Hiring will start to recover in Q2, 2009, and now is the time to rebuild your recruiting team and massively upgrade your sourcing and hiring processes.
If you’re still considering cutbacks in your recruiting staff, think again. Recruiting top people is a repeatable sales process that’s fundamentally different than hiring average people. Instead of cutting back, replace the underperformers with people who can sell complex intangibles and services, those who can learn solution selling, and those who have demonstrated they can follow a realistic sales process including meeting quotas and being managed by the numbers.
Forget the Lone Rangers and those experienced recruiters who have not gotten significantly better over the past two years. Hiring top people is a business process, equivalent to selling your firm’s products and services. Now is the time to start implementing new training programs and changing your outdated pre-recession recruiting processes.
The amount of stimulus Obama, Bernanke, and Paulson/Geitner have already induced and are planning to induce into our economy system will jumpstart the recovery faster than can be imagined. So get ready to rumble. The best people are now sitting on the sidelines waiting for some reason to think about the future, rather than holding onto the past. (Take our annual recruiting challenges survey if you want some instant insight on what’s happening.)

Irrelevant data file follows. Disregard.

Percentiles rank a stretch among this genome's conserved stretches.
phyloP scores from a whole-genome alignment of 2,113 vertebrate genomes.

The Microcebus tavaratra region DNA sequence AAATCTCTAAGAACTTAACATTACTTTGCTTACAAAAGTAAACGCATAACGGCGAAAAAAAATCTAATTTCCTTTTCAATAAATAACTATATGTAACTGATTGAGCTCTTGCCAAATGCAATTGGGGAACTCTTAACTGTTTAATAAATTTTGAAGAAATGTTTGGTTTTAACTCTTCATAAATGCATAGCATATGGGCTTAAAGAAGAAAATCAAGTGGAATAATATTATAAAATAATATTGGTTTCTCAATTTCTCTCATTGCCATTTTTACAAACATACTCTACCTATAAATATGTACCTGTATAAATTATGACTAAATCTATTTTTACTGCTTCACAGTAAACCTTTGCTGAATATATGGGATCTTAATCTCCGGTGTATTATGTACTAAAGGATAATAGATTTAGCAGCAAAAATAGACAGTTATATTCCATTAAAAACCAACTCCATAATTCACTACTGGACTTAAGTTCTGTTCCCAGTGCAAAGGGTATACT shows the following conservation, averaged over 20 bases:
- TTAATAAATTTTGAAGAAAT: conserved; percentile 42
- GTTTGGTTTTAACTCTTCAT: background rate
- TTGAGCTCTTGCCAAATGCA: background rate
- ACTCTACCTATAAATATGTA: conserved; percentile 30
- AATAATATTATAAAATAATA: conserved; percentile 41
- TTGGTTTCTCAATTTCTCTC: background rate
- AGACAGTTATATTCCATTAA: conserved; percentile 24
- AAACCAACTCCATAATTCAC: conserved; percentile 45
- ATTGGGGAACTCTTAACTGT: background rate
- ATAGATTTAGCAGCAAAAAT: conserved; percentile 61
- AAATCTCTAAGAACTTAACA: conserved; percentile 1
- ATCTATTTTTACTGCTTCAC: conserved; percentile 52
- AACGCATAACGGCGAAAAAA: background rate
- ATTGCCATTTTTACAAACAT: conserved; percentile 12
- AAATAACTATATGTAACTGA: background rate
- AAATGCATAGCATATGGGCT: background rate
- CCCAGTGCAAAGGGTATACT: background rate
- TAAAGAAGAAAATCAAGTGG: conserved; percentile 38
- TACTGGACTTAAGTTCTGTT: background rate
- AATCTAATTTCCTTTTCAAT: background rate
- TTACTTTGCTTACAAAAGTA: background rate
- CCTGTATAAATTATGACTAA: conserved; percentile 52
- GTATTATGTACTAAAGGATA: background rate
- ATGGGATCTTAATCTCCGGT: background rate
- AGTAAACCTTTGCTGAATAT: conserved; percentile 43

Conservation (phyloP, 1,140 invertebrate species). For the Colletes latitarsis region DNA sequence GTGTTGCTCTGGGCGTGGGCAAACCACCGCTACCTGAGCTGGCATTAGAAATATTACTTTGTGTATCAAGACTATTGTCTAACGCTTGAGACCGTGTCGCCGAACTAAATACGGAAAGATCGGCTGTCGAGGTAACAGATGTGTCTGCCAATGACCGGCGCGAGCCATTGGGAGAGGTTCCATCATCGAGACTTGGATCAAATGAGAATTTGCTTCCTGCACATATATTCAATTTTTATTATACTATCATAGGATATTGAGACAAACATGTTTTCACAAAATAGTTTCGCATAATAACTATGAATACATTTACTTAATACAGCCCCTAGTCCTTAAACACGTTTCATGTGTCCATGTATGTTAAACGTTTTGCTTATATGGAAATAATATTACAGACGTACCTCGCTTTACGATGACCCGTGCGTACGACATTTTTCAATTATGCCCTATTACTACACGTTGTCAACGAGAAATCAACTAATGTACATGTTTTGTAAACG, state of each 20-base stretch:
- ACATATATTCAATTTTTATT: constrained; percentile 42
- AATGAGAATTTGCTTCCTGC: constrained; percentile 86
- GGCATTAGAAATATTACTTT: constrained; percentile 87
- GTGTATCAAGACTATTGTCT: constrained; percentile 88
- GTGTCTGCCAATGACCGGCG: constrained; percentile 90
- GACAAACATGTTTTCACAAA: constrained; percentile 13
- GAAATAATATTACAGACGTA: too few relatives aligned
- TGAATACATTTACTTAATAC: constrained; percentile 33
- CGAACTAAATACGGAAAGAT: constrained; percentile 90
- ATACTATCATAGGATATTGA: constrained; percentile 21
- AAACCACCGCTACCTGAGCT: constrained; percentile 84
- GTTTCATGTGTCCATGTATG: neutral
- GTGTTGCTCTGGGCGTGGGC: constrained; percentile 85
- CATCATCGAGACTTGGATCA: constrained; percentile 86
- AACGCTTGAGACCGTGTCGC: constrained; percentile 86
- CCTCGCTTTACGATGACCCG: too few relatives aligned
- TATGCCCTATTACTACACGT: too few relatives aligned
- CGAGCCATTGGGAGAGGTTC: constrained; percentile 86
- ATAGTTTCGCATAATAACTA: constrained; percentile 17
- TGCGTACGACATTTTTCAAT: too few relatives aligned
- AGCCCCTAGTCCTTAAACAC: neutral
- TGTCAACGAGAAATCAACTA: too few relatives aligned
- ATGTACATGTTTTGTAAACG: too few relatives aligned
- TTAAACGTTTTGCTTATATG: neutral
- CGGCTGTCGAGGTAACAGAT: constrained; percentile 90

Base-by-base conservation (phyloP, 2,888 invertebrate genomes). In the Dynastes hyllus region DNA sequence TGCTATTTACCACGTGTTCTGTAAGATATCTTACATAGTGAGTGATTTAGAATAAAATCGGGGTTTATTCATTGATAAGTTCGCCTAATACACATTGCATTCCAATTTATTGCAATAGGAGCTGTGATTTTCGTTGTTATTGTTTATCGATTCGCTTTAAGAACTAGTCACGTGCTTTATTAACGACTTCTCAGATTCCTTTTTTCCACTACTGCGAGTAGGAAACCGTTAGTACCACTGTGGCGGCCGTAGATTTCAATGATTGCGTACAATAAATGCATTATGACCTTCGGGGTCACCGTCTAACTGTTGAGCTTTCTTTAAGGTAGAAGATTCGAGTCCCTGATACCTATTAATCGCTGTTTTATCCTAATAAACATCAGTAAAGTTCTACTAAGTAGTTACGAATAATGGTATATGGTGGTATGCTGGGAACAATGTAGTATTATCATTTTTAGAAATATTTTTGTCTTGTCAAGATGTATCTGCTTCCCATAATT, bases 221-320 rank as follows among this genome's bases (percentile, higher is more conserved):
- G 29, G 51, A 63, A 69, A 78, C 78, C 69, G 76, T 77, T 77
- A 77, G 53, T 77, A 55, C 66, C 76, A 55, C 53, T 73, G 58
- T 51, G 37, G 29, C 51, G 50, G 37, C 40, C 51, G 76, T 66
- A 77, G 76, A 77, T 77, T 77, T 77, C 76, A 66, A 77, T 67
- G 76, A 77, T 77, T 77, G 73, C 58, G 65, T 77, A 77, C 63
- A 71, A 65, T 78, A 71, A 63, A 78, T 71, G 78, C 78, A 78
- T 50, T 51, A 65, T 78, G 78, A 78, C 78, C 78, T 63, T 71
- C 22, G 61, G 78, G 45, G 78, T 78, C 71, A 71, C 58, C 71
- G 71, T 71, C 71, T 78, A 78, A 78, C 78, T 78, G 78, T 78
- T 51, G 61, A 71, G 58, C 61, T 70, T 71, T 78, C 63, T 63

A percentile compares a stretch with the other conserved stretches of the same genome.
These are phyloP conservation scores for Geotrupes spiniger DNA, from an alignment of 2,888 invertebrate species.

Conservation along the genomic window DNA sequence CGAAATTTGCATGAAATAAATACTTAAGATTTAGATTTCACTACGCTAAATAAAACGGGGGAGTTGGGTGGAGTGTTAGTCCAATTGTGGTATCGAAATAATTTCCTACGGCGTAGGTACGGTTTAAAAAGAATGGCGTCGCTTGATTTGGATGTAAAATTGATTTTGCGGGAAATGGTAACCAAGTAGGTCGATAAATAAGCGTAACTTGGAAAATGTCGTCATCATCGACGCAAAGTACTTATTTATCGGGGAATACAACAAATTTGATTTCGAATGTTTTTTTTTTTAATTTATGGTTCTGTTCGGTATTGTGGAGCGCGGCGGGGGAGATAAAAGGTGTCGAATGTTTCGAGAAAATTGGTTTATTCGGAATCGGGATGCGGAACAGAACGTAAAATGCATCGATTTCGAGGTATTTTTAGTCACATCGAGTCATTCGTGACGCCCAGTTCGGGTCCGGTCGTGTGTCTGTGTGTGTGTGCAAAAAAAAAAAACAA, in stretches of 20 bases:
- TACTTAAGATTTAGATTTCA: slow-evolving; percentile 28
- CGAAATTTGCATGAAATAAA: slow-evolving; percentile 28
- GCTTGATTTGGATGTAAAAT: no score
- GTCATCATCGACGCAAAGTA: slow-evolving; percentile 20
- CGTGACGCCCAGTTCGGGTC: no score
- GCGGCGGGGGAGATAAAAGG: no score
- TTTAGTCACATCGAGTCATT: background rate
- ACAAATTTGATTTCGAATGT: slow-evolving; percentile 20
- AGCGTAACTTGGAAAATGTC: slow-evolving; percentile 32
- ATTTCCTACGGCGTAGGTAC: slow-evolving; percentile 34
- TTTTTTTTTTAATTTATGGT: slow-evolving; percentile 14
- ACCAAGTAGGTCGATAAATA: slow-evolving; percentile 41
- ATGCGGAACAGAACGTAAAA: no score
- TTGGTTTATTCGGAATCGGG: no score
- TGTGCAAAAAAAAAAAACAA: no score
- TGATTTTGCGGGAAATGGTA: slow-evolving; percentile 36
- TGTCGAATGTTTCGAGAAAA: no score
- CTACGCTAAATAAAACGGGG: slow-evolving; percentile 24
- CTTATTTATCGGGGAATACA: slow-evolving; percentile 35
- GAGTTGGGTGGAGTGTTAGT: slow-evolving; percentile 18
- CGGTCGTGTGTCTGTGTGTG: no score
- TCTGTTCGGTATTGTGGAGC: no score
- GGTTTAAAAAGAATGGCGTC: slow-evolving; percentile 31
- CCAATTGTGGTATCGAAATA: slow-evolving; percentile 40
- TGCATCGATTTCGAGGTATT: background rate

Instead of minor changes and improvements, I’m going to suggest a wholesale rebuilding of your recruiting department is in order. This will give you a chance to hire the best people as soon as there is evidence the economy is changing direction. So starting with a fresh clean slate, here are three things you should be doing right now to get ready for the upcoming hiring recovery.
Set up a forward-looking workforce forecasting system. This is a quickie version of a workforce plan, but used more for predicting when hiring will come back in force, rather than a full forecast of all hiring needs. To prepare this, have your line managers forecast their hiring needs by quarter for the next 12 months for just your biggest needs. This could be all of your highest volume hires or those who are critically important to your business. Select job classes that drive your business and have some predictive power to reflect all of your job needs. Have your managers update this forecast every quarter or whenever they see a big change in upcoming requirements up or down. If you add some analytical rigor to these forecasts, rather than just rely on intuition, these changes will be meaningful and provide an early-warning signal that something big is about to happen. Most people don’t realize that forecasts are as much about improving communications throughout a company as for having reasonable numbers for planning purposes. Regardless, having a 90-day headstart on the competition will allow you to see and hire more of the best people, especially those now in the starting blocks just waiting for the gun to fire.